As WWII rages on, a group of Nazi paratroopers land on the secret city of Palandria to exploit its wealth, and they start taking hostages. Can the powerful King of the Jungle and his trusted companions--Cheeta, and Buli--save them?
With Jane still away for the war effort, Tarzan and Boy set off to retrieve rare medicinal herbs, only to run into an American messenger, Nazi spies, and the mysterious desert's treacherous fauna and flora. Will they make it in one piece?
As a spate of leopard attacks causes panic, a sceptical Tarzan joins a hunting expedition, only to face a pagan cult of Leopard-God worshippers and their fiendish High-Priestess. Can he escape the sharp claws of the savage Leopard Woman?
To equip the American zoos with as many animals as possible, a cruel trio of big-game hunters team up with an unexpected ally, threatening the African fauna. Will Tarzan allow the fiendish huntress to pillage the jungle?
To escape from an arranged marriage to Aquatania's pagan god, a desperate maiden ends up in Tarzan's fishing net. But soon, he, too, finds himself before a well-planned conspiracy. Can Tarzan save the mermaid from the barbaric idol's will?
Tarzan secretly arrives in Blue Valley, the land of the magical fountain of youth, to find the intrepid aviatrix who can save an innocent man. But, is she the same person she used to be? Can Tarzan protect the vale's ultimate mystery?
As Jane and the local tribeswomen are abducted one by one by the wild Lionians, Tarzan attempts to persuade their prince to accept a potent medicament for his ailing men, while the girls face certain death. Can Tarzan set them free?
Zandra, white princess of a lost civilization, comes to Tarzan for help when Nazis invade the jungle with plans to conquer her people and take their wealth. Tarzan, the isolationist, becomes involved after the Nazis shoot at him and capture Boy: "Now Tarzan make war!"Written by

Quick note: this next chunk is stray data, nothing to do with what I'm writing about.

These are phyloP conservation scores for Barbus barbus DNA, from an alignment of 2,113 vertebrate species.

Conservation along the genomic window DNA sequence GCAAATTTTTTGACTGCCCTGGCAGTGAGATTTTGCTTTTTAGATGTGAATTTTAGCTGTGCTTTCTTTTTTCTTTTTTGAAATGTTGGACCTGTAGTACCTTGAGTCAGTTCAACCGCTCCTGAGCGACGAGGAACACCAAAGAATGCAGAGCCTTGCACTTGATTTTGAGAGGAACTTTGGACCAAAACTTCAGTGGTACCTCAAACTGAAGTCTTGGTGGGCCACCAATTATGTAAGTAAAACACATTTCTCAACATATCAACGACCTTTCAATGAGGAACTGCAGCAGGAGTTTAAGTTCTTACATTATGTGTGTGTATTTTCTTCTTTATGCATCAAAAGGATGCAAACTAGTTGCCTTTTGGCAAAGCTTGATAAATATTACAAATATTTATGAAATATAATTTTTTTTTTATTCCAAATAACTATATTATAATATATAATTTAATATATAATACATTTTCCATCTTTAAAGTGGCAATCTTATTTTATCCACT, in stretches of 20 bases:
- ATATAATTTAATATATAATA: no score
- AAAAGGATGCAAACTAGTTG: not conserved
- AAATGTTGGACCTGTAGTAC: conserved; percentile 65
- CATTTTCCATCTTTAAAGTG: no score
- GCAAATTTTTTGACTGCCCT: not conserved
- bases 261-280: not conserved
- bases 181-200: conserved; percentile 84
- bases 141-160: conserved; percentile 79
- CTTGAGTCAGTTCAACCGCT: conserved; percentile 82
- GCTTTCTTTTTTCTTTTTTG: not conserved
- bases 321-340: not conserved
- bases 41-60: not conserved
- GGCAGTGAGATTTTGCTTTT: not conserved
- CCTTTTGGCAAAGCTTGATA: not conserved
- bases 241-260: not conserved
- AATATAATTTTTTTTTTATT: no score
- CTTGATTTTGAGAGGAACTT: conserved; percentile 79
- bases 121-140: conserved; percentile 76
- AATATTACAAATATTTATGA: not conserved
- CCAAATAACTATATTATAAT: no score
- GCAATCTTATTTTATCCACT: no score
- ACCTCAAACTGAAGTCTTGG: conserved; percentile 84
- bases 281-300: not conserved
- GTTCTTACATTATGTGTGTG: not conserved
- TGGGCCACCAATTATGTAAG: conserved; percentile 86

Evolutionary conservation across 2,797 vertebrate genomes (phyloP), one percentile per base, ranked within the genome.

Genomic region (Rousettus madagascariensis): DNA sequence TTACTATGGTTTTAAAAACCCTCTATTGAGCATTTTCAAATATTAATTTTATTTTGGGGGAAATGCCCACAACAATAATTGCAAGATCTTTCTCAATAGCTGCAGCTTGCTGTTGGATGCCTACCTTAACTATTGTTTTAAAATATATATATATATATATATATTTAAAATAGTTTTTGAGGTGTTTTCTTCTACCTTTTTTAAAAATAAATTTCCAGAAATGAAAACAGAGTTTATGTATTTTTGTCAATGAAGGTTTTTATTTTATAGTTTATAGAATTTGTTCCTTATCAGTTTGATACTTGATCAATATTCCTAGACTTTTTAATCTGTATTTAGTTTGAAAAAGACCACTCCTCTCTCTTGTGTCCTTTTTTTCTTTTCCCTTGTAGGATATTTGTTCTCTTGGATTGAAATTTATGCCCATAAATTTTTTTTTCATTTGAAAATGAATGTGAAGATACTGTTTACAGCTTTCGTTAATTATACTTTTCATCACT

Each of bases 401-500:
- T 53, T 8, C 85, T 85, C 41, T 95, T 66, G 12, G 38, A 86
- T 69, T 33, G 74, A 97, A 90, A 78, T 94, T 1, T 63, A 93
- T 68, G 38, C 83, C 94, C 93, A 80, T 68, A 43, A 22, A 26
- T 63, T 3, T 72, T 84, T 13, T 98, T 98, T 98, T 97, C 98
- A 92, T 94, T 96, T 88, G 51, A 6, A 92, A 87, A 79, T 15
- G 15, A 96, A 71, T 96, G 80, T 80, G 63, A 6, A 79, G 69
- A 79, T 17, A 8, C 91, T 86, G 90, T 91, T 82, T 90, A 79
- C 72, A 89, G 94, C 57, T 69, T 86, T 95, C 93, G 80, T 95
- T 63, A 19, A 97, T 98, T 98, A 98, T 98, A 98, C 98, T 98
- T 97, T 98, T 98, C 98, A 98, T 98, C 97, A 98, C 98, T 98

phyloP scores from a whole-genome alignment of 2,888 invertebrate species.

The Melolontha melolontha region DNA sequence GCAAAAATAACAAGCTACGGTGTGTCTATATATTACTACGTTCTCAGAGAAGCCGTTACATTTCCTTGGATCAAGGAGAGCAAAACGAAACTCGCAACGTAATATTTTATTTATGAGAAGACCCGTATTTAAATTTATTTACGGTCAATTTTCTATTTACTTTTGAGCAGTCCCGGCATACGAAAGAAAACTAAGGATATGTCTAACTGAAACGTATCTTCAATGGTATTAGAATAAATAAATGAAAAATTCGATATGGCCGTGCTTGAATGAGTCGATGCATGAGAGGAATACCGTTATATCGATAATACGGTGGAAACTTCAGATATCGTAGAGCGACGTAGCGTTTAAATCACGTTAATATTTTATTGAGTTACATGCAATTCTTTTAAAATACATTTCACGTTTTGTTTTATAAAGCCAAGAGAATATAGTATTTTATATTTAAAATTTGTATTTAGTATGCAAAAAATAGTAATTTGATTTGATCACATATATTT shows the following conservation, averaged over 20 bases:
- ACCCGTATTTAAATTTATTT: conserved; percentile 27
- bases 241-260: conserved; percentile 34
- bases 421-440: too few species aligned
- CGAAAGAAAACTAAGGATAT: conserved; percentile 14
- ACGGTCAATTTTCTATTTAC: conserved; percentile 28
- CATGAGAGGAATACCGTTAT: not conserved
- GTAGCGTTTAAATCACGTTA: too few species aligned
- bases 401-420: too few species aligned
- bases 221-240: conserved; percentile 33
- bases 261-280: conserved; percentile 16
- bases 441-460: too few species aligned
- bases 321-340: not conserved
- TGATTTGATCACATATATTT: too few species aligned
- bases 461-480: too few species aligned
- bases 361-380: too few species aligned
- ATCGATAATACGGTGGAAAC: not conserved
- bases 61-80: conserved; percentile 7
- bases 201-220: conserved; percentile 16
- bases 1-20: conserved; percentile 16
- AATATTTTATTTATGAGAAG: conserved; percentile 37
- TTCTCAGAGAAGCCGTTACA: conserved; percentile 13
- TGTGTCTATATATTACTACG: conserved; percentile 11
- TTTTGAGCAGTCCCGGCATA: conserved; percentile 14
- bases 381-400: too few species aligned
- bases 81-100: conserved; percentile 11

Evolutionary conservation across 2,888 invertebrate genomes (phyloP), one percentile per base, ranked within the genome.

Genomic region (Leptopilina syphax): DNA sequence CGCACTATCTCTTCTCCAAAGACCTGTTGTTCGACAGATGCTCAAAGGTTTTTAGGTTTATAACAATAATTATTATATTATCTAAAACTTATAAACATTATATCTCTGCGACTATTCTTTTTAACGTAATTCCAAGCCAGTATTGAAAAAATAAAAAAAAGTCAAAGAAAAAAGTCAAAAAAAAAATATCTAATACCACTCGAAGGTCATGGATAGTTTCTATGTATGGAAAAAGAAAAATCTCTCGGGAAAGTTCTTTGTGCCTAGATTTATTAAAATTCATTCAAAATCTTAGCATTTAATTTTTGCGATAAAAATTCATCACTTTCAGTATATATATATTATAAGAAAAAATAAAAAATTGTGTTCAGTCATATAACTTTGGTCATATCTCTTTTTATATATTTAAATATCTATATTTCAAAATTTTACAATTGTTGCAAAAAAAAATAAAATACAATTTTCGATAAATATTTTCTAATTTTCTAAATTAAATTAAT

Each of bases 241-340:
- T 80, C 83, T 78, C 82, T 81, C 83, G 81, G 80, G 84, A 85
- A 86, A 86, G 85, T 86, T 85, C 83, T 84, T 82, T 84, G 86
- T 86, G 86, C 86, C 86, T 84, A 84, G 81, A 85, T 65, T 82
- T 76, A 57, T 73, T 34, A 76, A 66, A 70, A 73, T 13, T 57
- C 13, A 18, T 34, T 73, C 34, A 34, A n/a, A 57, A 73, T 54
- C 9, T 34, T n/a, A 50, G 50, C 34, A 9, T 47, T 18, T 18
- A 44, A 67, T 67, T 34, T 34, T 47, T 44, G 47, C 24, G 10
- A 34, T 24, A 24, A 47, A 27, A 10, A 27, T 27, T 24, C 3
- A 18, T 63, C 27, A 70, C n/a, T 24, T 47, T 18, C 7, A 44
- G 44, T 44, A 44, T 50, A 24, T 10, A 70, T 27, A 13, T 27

Ed Stephan <firstname.lastname@example.org>
M-G-M was unwilling to let RKO use their recording of Johnny Weissmuller's signature "Tarzan yell," which had accompanied the character as he swung through the jungle clinging to vines in every Metro Tarzan film. The one heard here is a much shorter, less robust rendition, and clearly not the original version. See more »
When Tarzan is fighting the Nazis, he rips the magazine off a machine gun and tosses it to the ground. A moment later, one of the Nazis starts climbing to the top of the building to use the gun, and you can see the magazine still there. Yet when the Nazi arrives at the gun, the magazine is missing again. See more »
Zandra cooked dinner for you!
How is it?
I'm glad you like my cooking.
[Tarzan nods approvingly and Zandra and Boy wink at each other]
Would you like some more?
[Zandra leaves to get more food]
[...] See more »
After six films starring alongside Johnny Weissmuller as jungle beauty Jane, Maureen O'Sullivan decided to depart the series, leaving the writers of the next Tarzan film not only looking for a way of explaining the lovely actress's sudden absence but also having to ensure that male cinema-goers still had a reason to take their family to see the ape-man's latest adventure.
Their solution: have their script conveniently see Jane visiting friends in London, and introduce a sexy new character in the form of Zandra (Frances Gifford), princess of the hidden city of Palandria, who seeks help from Tarzan after Nazi soldiers enslave her people.
A far cry from the first two pre-Hays code Tarzan films, which were chock full of enjoyably un-PC violence and raunchiness, Tarzan Triumphs is strictly family friendly matinée material, with the added novelty of some delightfully daft WWII propaganda. Director Wilhelm Thiele packs the first half of his film with the usual vine swinging, frolicking in lagoons, stock footage of animals, and scenes of good old Cheetah providing plenty of hilarity, but he eventually delivers some decent action once the bad guys go out of their way to upset Tarzan: when the Nazis kidnap Boy and slap him about a bit, our jungle hero finally announces "Now Tarzan make war!" and it's non-stop Nazi bashing fun thereon in, with even Cheetah and Boy grabbing firearms to get in on the action!
And talking of Cheetah, the cheeky chimp also provides the film's excellent final joke, which sees stupid Nazi radio operators in Berlin mistaking the furry-faced funster for 'Der Fuhrer'. Take that, you silly Nazi nincompoops!
6.5 out of 10, rounded up to 7 for IMDb.
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